6 "Shark Tank" Lessons for Entrepreneurs

Ready to pitch investors? You can learn valuable lessons from those who have braved the reality TV waters on "Shark Tank."
Chief Ideation Officer, CODA Concepts, LLC
April 08, 2013

In its fourth season, the reality TV show Shark Tank serves a greater purpose beyond mere entertainment—it also offers some valuable lessons for business owners. Here are six key factors that differentiate a pitch that has the sharks swarming and one that has the entrepreneurs exiting the tank without a bite.

1. Shift your focus to attracting other owners. Bruce Bachenheimer, director of the Entrepreneurship Lab at Pace University, says too many entrepreneurs pitch their business with the mindset of getting investors to help them. But investors want to know what’s in it for them, not what’s in it for you. Your focus should be on attracting other owners “by demonstrating real value creation and an acceptable level of risk and return.”

2. Don’t be afraid to give up equity. Norm Bour, who works in media and PR for OpisNetwork, is writing a book on Shark Tank and has auditioned for the show. Bour notes the number of entrepreneurs who are faced with giving up equity in their companies in exchange for an investment. Many entrepreneurs are hesitant to give up a stake of their enterprises, but it’s not a bad thing. “The value of having a partner or mentor can be worth more than any dollar amount,” Bour explains.

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3. Leave your emotions at the door
. Entrepreneurs tend to be passionate about their ventures. After all, they’re pouring all their blood, sweat and tears into their dreams, along with their life savings and loans from family and friends in many cases. But that emotional factor isn’t what sways potential investors. What does? Cold, hard facts—and lots of them.

4. Arm yourself with real data. Not only do you need to focus your pitch on facts, but you must be prepared with ample data and realistic projections. Never try to guesstimate your company’s worth or future projections without having analyzed real-world numbers first. Walking into a pitch without knowing your profit margins, revenues, growth metrics, cost per acquisition and other figures is a big mistake.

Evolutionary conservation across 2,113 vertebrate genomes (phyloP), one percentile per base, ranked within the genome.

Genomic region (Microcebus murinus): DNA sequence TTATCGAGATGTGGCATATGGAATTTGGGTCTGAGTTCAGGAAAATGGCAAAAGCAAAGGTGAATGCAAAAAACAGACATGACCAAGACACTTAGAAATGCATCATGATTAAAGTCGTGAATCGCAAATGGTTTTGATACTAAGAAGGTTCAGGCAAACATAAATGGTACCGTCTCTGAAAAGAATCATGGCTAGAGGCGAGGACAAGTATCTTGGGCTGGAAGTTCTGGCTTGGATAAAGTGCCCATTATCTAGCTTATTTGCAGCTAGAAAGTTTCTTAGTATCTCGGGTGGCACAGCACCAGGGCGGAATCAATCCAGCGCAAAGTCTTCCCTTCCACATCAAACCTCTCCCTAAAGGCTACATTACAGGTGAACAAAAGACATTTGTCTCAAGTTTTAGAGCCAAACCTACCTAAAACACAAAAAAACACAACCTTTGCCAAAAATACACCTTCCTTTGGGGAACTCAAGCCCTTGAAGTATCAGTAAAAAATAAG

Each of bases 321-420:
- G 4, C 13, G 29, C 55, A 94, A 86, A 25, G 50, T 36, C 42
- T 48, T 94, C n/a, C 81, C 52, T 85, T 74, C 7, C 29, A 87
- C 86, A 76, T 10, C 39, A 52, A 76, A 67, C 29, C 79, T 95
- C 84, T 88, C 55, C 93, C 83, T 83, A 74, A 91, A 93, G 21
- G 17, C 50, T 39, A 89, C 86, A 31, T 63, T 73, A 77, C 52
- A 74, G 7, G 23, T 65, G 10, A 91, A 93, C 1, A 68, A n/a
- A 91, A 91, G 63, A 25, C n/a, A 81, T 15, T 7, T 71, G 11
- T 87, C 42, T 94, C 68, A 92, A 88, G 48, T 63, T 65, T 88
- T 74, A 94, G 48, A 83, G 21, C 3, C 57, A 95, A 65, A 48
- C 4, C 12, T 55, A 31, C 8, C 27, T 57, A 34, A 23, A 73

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5. Focus on what you’re good at. Beyond learning how to pitch your venture to investors, there are valuable lessons to be gained from the way the Sharks handle their personal investment portfolios. Chris Miles, founder and cash flow expert of Money Ripples, points out that Kevin O’Leary consistently invests in businesses in line with his own expertise. “Even he will pass on opportunities he doesn't understand,” Miles says. As a small-business owner, you can take a cue from O’Leary by focusing your efforts in what you’re good at and what you know best. If you don’t know much about the stock market, don’t try to play in that playground. Instead, invest your time and money in your own company—it's what you know best.

6. Have a plan for scaling your company. You also need to know precisely how you’ll grow your business—both for yourself and potential investors. If you’re stuck running in a hamster wheel with no real way to move forward, your profit potential is limited. Some ventures are more scalable than others. If you’re making a product from your garage, how will you handle increased demand? What resources do you need to make that happen? A larger-scale operation often means increased costs for facilities, labor and materials. In some cases, this cuts into your profit margins, making your business less viable for the long haul and less appealing to investors.

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Angela Stringfellow is a freelance writer, social media strategist and complete content marketing junkie obsessed with all things Web, written word and marketing. Angela blogs via Contently.com.

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